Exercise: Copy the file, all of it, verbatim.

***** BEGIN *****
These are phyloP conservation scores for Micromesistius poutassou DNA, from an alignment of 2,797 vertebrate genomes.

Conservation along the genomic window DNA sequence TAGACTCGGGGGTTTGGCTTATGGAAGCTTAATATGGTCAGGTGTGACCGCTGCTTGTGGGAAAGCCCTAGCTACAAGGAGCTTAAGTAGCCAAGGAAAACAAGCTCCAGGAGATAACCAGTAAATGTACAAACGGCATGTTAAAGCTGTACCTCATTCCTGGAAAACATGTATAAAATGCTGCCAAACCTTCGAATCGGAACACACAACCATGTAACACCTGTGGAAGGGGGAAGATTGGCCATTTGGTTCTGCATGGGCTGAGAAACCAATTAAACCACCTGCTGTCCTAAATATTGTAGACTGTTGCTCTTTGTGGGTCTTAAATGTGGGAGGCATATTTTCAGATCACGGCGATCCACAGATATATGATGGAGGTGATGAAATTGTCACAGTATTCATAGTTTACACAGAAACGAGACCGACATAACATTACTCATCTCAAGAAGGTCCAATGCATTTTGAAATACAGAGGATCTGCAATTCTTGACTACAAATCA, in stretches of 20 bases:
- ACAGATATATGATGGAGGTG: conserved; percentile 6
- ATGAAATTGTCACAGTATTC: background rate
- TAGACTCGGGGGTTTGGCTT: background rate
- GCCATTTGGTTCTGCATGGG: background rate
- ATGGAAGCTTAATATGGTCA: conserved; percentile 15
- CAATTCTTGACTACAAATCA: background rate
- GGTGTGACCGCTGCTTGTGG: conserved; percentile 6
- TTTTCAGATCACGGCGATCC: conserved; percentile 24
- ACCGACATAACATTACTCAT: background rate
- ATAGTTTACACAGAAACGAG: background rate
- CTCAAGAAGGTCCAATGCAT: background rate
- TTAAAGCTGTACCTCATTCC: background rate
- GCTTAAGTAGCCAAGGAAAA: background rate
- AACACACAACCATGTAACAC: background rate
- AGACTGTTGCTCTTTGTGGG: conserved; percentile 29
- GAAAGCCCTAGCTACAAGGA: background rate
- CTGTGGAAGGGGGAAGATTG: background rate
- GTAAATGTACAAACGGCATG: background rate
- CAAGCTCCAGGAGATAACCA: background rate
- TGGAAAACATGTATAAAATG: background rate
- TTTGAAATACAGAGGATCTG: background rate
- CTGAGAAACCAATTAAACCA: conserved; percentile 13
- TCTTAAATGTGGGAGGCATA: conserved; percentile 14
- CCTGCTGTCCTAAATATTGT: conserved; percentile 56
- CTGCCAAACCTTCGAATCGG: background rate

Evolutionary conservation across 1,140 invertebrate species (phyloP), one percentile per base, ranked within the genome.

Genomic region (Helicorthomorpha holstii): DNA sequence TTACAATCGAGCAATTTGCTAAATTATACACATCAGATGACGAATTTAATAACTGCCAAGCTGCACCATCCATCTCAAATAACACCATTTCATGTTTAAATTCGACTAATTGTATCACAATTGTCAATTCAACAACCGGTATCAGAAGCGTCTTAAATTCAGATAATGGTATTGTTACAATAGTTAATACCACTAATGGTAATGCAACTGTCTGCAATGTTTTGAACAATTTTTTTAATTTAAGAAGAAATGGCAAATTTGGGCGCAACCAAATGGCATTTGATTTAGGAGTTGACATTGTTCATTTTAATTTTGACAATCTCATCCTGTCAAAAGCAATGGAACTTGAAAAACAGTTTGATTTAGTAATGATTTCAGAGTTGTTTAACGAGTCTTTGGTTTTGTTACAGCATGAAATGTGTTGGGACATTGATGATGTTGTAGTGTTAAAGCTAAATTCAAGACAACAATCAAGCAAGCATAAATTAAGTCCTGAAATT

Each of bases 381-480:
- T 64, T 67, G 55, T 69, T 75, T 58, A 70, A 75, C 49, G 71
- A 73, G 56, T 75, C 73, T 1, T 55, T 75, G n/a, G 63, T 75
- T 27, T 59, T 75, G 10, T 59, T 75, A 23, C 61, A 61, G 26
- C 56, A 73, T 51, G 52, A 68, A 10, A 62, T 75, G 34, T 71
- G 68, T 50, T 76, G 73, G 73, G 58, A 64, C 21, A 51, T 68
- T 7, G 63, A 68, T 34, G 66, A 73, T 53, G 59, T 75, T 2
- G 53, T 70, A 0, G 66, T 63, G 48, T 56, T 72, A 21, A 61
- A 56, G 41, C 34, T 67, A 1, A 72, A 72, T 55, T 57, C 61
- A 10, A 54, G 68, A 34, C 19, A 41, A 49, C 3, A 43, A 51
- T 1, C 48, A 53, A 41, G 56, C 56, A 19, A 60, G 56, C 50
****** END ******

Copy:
These are phyloP conservation scores for Micromesistius poutassou DNA, from an alignment of 2,797 vertebrate genomes.

Conservation along the genomic window DNA sequence TAGACTCGGGGGTTTGGCTTATGGAAGCTTAATATGGTCAGGTGTGACCGCTGCTTGTGGGAAAGCCCTAGCTACAAGGAGCTTAAGTAGCCAAGGAAAACAAGCTCCAGGAGATAACCAGTAAATGTACAAACGGCATGTTAAAGCTGTACCTCATTCCTGGAAAACATGTATAAAATGCTGCCAAACCTTCGAATCGGAACACACAACCATGTAACACCTGTGGAAGGGGGAAGATTGGCCATTTGGTTCTGCATGGGCTGAGAAACCAATTAAACCACCTGCTGTCCTAAATATTGTAGACTGTTGCTCTTTGTGGGTCTTAAATGTGGGAGGCATATTTTCAGATCACGGCGATCCACAGATATATGATGGAGGTGATGAAATTGTCACAGTATTCATAGTTTACACAGAAACGAGACCGACATAACATTACTCATCTCAAGAAGGTCCAATGCATTTTGAAATACAGAGGATCTGCAATTCTTGACTACAAATCA, in stretches of 20 bases:
- ACAGATATATGATGGAGGTG: conserved; percentile 6
- ATGAAATTGTCACAGTATTC: background rate
- TAGACTCGGGGGTTTGGCTT: background rate
- GCCATTTGGTTCTGCATGGG: background rate
- ATGGAAGCTTAATATGGTCA: conserved; percentile 15
- CAATTCTTGACTACAAATCA: background rate
- GGTGTGACCGCTGCTTGTGG: conserved; percentile 6
- TTTTCAGATCACGGCGATCC: conserved; percentile 24
- ACCGACATAACATTACTCAT: background rate
- ATAGTTTACACAGAAACGAG: background rate
- CTCAAGAAGGTCCAATGCAT: background rate
- TTAAAGCTGTACCTCATTCC: background rate
- GCTTAAGTAGCCAAGGAAAA: background rate
- AACACACAACCATGTAACAC: background rate
- AGACTGTTGCTCTTTGTGGG: conserved; percentile 29
- GAAAGCCCTAGCTACAAGGA: background rate
- CTGTGGAAGGGGGAAGATTG: background rate
- GTAAATGTACAAACGGCATG: background rate
- CAAGCTCCAGGAGATAACCA: background rate
- TGGAAAACATGTATAAAATG: background rate
- TTTGAAATACAGAGGATCTG: background rate
- CTGAGAAACCAATTAAACCA: conserved; percentile 13
- TCTTAAATGTGGGAGGCATA: conserved; percentile 14
- CCTGCTGTCCTAAATATTGT: conserved; percentile 56
- CTGCCAAACCTTCGAATCGG: background rate

Evolutionary conservation across 1,140 invertebrate species (phyloP), one percentile per base, ranked within the genome.

Genomic region (Helicorthomorpha holstii): DNA sequence TTACAATCGAGCAATTTGCTAAATTATACACATCAGATGACGAATTTAATAACTGCCAAGCTGCACCATCCATCTCAAATAACACCATTTCATGTTTAAATTCGACTAATTGTATCACAATTGTCAATTCAACAACCGGTATCAGAAGCGTCTTAAATTCAGATAATGGTATTGTTACAATAGTTAATACCACTAATGGTAATGCAACTGTCTGCAATGTTTTGAACAATTTTTTTAATTTAAGAAGAAATGGCAAATTTGGGCGCAACCAAATGGCATTTGATTTAGGAGTTGACATTGTTCATTTTAATTTTGACAATCTCATCCTGTCAAAAGCAATGGAACTTGAAAAACAGTTTGATTTAGTAATGATTTCAGAGTTGTTTAACGAGTCTTTGGTTTTGTTACAGCATGAAATGTGTTGGGACATTGATGATGTTGTAGTGTTAAAGCTAAATTCAAGACAACAATCAAGCAAGCATAAATTAAGTCCTGAAATT

Each of bases 381-480:
- T 64, T 67, G 55, T 69, T 75, T 58, A 70, A 75, C 49, G 71
- A 73, G 56, T 75, C 73, T 1, T 55, T 75, G n/a, G 63, T 75
- T 27, T 59, T 75, G 10, T 59, T 75, A 23, C 61, A 61, G 26
- C 56, A 73, T 51, G 52, A 68, A 10, A 62, T 75, G 34, T 71
- G 68, T 50, T 76, G 73, G 73, G 58, A 64, C 21, A 51, T 68
- T 7, G 63, A 68, T 34, G 66, A 73, T 53, G 59, T 75, T 2
- G 53, T 70, A 0, G 66, T 63, G 48, T 56, T 72, A 21, A 61
- A 56, G 41, C 34, T 67, A 1, A 72, A 72, T 55, T 57, C 61
- A 10, A 54, G 68, A 34, C 19, A 41, A 49, C 3, A 43, A 51
- T 1, C 48, A 53, A 41, G 56, C 56, A 19, A 60, G 56, C 50